What to Look for in a Video Deposition

This article is an attempt to illuminate both the rudimentary and nuanced strategies required to consistently produce high-quality video depositions. I often worry that attorneys who order them are unaware that the footage for which they have paid dearly, is of exceedingly poor production value. The bottom line: all video depositions should look nearly identical (except for the witness, of course); it is the means by which that end is achieved that separates excellence from inferiority.

When you schedule a videographer for your deposition, a high-quality product seems like a reasonable enough request, and it is! The only problem is that most people don’t know one when they see one, and they shouldn’t! Let me explain. When everything is perfect in a video; the lighting, the contrast, the white balance, the framing, the audio… it looks how a video is “supposed” to look and sound. The difference between a first-rate video and one that barely meets expectations is nothing.

It’s kind of like a GPA. To maintain a 4.0, you can ace every test and do all the extra credit in the world but there’s a numeric ceiling. Another student who averages 89.51% in every class will end up with the same GPA (assuming no minuses). The same thing applies to a video deposition. It is possible for two videographers of vastly disparate experience and skill to turn in similar quality products. What you don’t know is what went on behind the scenes. Did everything fall into place or was the videographer putting out fires the entire time? Did the lighting just so happen to be perfect or did they have to rearrange the room to avoid side/back lighting and call building maintenance to replace light bulbs?

As a videographer, consider yourself lucky if the room has great lighting, the witness sits absolutely still and everyone remembers to put on their mics. Only when the witness has a plant growing out of his head, the questioning attorney sounds like he’s under water and there are so many soda cans in front of the witness that it looks like a paid advertisement, does it become apparent what the videographer is really doing (or in this case, not doing). The real magic happens when things go wrong; bad mics and cables, soda cans, laptop screens, errant lighting, un-mic’ed attorneys, restless witnesses… A quality videographer is always thinking two steps ahead and will have anticipated all of the aforementioned errors and distractions. When you playback his/her video you should be none the wiser. The witness is centered and unobstructed, the audio is clear with uniform volume and distractions are kept to a minimum.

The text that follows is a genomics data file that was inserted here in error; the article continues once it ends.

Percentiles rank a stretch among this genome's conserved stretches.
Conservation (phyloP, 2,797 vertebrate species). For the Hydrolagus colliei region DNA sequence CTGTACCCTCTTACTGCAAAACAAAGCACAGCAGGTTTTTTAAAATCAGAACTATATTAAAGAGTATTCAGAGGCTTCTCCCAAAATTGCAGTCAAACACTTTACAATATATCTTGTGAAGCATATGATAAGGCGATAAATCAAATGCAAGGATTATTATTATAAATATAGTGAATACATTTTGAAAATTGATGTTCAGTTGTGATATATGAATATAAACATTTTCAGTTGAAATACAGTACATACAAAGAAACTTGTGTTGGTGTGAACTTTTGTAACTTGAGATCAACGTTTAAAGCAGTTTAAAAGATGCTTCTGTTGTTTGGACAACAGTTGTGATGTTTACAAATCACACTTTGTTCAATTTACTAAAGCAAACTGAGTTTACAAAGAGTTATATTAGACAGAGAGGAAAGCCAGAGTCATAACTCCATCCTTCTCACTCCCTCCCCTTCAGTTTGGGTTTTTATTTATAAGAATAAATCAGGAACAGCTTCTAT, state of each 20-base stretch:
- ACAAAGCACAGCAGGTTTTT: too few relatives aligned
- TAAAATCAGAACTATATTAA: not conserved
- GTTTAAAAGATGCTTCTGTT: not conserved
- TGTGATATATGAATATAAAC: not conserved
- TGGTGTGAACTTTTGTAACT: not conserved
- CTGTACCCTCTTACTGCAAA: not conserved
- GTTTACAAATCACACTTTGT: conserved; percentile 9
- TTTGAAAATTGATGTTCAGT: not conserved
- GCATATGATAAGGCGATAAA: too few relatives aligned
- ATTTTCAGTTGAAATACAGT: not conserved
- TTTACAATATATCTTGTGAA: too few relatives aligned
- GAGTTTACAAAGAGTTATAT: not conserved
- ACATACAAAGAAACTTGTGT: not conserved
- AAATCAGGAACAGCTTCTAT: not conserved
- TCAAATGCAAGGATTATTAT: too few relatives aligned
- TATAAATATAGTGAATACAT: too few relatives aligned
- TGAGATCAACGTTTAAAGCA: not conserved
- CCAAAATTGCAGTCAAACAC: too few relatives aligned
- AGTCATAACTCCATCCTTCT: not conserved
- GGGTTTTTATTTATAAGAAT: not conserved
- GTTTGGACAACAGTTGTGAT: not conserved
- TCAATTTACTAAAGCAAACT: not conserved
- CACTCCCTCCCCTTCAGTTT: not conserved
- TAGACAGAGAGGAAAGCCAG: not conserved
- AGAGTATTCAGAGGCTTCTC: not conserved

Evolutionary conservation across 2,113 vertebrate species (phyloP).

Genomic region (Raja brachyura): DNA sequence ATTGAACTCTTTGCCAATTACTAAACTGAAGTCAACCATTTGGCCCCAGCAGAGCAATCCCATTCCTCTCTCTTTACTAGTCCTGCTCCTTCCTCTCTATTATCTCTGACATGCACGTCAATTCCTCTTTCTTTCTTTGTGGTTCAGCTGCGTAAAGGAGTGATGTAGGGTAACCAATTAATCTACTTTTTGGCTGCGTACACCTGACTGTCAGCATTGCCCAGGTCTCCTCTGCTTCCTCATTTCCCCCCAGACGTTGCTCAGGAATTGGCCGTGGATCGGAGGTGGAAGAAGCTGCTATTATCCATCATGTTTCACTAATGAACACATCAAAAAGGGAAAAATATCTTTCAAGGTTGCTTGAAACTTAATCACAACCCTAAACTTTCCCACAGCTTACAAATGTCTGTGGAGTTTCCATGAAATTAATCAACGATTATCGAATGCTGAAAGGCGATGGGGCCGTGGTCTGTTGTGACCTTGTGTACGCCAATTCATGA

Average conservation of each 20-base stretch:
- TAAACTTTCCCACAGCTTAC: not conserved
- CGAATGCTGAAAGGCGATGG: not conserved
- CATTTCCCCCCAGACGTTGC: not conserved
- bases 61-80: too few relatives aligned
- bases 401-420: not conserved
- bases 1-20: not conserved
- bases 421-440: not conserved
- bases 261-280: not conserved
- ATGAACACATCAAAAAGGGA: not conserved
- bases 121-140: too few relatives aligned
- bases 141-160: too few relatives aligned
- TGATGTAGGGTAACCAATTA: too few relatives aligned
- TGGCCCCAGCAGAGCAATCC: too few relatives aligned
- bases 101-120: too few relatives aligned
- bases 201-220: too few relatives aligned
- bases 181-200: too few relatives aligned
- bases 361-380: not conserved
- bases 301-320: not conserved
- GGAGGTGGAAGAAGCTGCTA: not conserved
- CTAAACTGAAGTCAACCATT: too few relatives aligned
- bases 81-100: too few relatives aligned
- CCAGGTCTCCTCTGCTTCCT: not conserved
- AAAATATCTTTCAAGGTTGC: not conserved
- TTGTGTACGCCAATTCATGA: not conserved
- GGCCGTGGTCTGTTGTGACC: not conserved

In a Nutshell

-Witness is centered in the frame (left to right), their head is close to, but not cut off by the top edge of the frame, and the bottom of the frame falls at about navel level (usually table’s edge). Somewhere between a medium shot and a medium closeup.
-A neutral-color backdrop, i.e. medium gray. Eliminates distractions, provides uniformity and removes potentially persuasive elements such as wall hangings, decorations and emotive colors.
-Uniform audio levels. The videographer should continually monitor the audio and make constant adjustments according changes in volume.
-Re-centering the shot. The videographer should continually monitor the video monitor. When a witness moves to one side or the other, so should the videographer, to ensure the witness is generally centered in the frame.
-Documents should be visible while in use. The videographer should try to keep at least some small portion of the document in the shot. If not, the witness may appear to be sulking while speaking when, in reality, they are reading.

ABOUT THE AUTHOR: Brian Knieser, Media Specialist
Brian Knieser is a Legal Videographer with Olender Reporting, Inc. in Washington, D.C. He began filming depositions in 2006 and has subsequently videotaped hundreds of witnesses including heads of industry, heads of state, experts and even inmates.

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Disclaimer: While every effort has been made to ensure the accuracy of this publication, it is not intended to provide legal advice as individual situations will differ and should be discussed with an expert and/or lawyer. For specific technical or legal advice on the information provided and related topics, please contact the author.

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